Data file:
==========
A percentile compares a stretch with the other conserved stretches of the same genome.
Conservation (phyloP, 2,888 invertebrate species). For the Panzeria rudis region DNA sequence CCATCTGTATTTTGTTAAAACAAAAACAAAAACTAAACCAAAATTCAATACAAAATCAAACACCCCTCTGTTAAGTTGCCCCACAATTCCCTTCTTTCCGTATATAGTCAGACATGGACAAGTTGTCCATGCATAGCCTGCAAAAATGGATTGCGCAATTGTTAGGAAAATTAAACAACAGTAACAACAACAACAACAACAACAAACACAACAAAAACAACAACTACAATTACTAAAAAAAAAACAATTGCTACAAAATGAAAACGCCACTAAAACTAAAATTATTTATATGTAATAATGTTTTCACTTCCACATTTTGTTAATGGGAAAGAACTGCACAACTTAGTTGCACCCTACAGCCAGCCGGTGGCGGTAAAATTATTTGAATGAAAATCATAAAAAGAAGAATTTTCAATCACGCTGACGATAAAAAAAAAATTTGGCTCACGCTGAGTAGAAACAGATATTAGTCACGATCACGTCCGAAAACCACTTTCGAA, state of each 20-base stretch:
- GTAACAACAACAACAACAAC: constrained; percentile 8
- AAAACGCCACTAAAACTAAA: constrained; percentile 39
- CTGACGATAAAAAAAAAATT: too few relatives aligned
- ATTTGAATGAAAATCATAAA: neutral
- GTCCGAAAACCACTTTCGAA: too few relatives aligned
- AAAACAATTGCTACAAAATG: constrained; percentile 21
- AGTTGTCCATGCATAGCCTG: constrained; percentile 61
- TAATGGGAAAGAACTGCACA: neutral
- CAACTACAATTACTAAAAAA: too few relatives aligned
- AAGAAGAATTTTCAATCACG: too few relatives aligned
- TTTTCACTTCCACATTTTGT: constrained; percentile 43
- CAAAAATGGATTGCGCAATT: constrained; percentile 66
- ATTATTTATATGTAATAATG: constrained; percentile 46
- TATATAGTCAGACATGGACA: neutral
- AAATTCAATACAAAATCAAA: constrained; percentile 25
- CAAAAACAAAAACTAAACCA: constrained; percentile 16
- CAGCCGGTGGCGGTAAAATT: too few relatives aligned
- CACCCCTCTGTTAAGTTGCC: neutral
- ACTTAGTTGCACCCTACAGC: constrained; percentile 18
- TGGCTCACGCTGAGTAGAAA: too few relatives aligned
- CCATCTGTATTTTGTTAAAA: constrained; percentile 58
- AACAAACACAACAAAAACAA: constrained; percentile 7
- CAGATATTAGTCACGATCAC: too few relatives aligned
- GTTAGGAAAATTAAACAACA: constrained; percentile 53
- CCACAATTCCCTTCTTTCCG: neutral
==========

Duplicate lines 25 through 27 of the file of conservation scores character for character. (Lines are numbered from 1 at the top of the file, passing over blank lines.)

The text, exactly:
- CAGATATTAGTCACGATCAC: too few relatives aligned
- GTTAGGAAAATTAAACAACA: constrained; percentile 53
- CCACAATTCCCTTCTTTCCG: neutral